The 14th-century pele tower, now known as Dalton Castle, stands almost hidden by surrounding buildings. It was built around 1330-36 to provide a place of refuge for the monks of of nearby Furness Abbey against Scottish raiders. The Castle is similar in construction to many of that period, built as a rectangle 14 by 9 metre with walls at between 1.5 to 2 metre thick. Built from local limestone with red sandstone dressings seen around the openings. Originally the entrance was at ground level on the south side, with a spiral staircase leading to all floors and roof. This was blocked up around 1704, and present west entrance used.
Castles, Buildings - Novelty / Interesting
On the Dissolution of the monasteries, it passed into the hands of the Crown. By 1545 was in disrepair. Repairs were estimated at over £20 in 1546.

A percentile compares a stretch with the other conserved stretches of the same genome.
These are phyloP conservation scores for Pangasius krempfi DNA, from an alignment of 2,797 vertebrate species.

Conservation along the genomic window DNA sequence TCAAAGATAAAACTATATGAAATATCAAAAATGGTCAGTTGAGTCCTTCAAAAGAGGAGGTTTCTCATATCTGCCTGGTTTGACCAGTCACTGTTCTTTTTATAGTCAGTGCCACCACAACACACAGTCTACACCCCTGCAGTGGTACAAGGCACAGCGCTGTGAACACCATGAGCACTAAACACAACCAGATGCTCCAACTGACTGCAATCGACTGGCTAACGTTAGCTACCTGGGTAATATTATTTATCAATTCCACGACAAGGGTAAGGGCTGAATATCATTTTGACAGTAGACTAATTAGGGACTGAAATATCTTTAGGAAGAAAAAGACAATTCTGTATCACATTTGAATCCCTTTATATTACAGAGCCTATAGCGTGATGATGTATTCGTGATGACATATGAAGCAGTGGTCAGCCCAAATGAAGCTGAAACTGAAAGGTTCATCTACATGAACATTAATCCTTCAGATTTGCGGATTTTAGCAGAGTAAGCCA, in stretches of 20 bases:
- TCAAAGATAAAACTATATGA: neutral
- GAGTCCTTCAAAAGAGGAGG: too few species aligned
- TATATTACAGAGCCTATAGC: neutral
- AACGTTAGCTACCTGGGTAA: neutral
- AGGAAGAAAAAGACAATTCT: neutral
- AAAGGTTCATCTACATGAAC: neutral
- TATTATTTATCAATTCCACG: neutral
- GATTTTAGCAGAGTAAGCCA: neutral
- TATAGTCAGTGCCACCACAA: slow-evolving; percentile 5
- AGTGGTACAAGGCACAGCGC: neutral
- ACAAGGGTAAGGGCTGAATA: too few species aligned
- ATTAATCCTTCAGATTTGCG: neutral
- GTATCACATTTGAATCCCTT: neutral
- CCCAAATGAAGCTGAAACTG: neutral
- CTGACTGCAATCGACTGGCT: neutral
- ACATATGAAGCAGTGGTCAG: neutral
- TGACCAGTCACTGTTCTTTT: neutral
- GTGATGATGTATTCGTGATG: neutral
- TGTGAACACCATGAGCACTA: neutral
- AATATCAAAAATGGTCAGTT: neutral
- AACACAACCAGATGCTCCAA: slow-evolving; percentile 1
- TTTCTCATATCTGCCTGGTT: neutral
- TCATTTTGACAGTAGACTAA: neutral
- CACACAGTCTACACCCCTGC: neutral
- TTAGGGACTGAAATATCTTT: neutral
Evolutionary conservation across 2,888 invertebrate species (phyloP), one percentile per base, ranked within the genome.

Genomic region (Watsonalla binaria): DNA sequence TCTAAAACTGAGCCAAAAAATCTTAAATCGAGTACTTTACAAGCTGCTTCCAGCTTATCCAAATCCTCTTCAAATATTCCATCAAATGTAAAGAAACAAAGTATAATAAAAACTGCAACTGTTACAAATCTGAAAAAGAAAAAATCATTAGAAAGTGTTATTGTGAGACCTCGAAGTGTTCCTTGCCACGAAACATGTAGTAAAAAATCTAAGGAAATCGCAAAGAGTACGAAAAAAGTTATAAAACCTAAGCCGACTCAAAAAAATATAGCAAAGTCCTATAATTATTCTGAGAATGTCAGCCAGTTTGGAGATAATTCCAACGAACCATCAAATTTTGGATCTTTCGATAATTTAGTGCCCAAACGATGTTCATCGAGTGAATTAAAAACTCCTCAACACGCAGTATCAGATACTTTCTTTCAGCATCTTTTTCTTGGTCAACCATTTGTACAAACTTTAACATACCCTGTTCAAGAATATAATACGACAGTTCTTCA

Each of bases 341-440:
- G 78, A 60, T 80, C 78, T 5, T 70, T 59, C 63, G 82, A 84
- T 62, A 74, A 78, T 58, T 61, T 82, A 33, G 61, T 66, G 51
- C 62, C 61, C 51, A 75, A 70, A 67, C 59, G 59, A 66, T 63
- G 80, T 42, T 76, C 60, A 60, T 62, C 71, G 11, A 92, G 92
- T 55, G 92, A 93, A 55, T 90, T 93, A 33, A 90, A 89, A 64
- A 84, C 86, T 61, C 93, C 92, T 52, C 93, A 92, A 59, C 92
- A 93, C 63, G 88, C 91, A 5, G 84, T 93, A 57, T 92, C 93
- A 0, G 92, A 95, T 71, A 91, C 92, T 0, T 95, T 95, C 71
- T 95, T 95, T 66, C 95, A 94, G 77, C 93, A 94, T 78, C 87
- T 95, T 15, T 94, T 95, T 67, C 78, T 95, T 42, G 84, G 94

After the Castle was obtained by the National Trust from the Duke of Buccleuch, major restoration took place in 1968/69. There are now two floors above the ground floor. On display is some recently restored armour belonging to the castle. A guided tour around this small, but intriguing building gives a fascinating insight into the lives of the Abbot and monks of Furness, at one time amongst the most powerful in the country.